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Mike Pence Responds to Getting Booed at Hamilton: "I Wasn't Offended"

MIKE PENCE

Mike Pence discussed his running mate’s Twitter feud with Hamilton during an interview with Face the Nation on Sunday. After Pence attended a Friday night showing of the Tony-winning production, the vice president-elect was booed by the crowd. On Twitter, Donald Trump demanded the cast apologize.

The politician told the CBS program there’s no hard feelings following the incident, calling it a “great show.”

“I wasn’t offended by what was said, I’ll leave to others whether it was the appropriate venue to say it,” Pence claimed. “But I want to assure people who were disappointed in the election results, people who are feeling anxious about this time in the life of our nation, that President-elect Donald Trump meant exactly what he said on election night — that he is going to be the president of all the people of the United States of America.”

“I’m a history buff and my hat’s off to the cast and to the extraordinary team,” he added.

On Friday, Brandon Victor Dixon, who plays Aaron Burr in the revisionist musical about Alexander Hamilton’s rise to power, addressed Pence from the stage after the curtain call.

“We... are the diverse America who are alarmed and anxious that your new administration will not protect us, our planet, our children, our parents, or defend us and uphold our inalienable rights,” Dixon said. “We truly hope that this show has inspired you to uphold our American values and to work on behalf of all of us.”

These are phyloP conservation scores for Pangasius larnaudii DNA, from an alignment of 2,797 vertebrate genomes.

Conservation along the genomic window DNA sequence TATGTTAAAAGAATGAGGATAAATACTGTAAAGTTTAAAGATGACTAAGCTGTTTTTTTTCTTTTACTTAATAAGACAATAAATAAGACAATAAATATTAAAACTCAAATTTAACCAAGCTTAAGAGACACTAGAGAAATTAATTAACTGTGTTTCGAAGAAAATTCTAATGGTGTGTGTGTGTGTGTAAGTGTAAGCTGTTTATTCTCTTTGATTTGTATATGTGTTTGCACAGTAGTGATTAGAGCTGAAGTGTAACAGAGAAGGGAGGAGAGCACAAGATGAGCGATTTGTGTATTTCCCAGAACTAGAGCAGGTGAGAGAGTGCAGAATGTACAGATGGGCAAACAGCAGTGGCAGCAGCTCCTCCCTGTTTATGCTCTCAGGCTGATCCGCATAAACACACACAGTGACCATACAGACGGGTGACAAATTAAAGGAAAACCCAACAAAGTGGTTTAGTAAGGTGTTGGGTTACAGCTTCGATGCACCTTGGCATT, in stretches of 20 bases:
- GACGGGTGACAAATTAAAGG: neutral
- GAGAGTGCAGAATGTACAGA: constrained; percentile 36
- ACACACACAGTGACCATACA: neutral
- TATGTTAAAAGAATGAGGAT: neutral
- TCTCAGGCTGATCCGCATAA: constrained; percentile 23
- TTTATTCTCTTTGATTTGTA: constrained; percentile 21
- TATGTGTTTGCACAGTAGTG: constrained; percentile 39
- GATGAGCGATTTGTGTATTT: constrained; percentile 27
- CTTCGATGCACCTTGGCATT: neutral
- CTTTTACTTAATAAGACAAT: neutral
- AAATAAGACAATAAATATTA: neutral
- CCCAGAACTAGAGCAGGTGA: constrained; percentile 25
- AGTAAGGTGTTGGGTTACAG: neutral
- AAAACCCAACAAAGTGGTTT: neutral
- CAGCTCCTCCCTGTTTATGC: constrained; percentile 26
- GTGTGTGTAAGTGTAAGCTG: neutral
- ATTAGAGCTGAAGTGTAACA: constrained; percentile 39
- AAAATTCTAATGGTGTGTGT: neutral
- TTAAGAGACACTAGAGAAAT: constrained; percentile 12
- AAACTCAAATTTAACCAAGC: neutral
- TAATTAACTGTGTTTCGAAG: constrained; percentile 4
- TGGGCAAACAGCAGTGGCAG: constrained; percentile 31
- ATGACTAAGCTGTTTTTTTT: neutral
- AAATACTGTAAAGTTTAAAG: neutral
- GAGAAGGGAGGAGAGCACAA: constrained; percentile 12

Pence’s statement appears to be a direct response to the actor’s heartfelt plea, one that was especially relevant given that the star of Hamilton, Javier Muñoz, is gay and HIV-positive. The actor stepped in for Lin-Manuel Miranda, who originated the role, in July. This is also the time of the year in which the Great White Way fundraises for Broadway Cares/Equity Fights AIDS, where actors ask for donations to help stop the spread of HIV.

Meanwhile, Pence openly supported conversion therapy while running for Congress in 2000. On his campaign website, Pence suggested that life-saving HIV funding be diverted to programs “which provide assistance to those seeking to change their sexual behavior.”

On Twitter, Dixon credited Pence with “stopping to listen.”

That respectful dialogue was in stark contrast to Trump, who went on a tirade against the universally beloved musical on Saturday, referring to it as “overrated.”

“The Theater must always be a safe and special place,” the president-elect tweeted on the morning of November 19. “The cast of Hamilton was very rude last night to a very good man, Mike Pence. Apologize!”

Just minutes earlier, he claimed that Pence was “harassed” by the production.

If Trump feels that Hamilton is less than praiseworthy, this is a different tone than the one his daughter, Ivanka, struck in March when she attended the Broadway show, tweeting a photo of the Playbill on her lap.

“I had very high expectations,” she said, “and they were still surpassed!”

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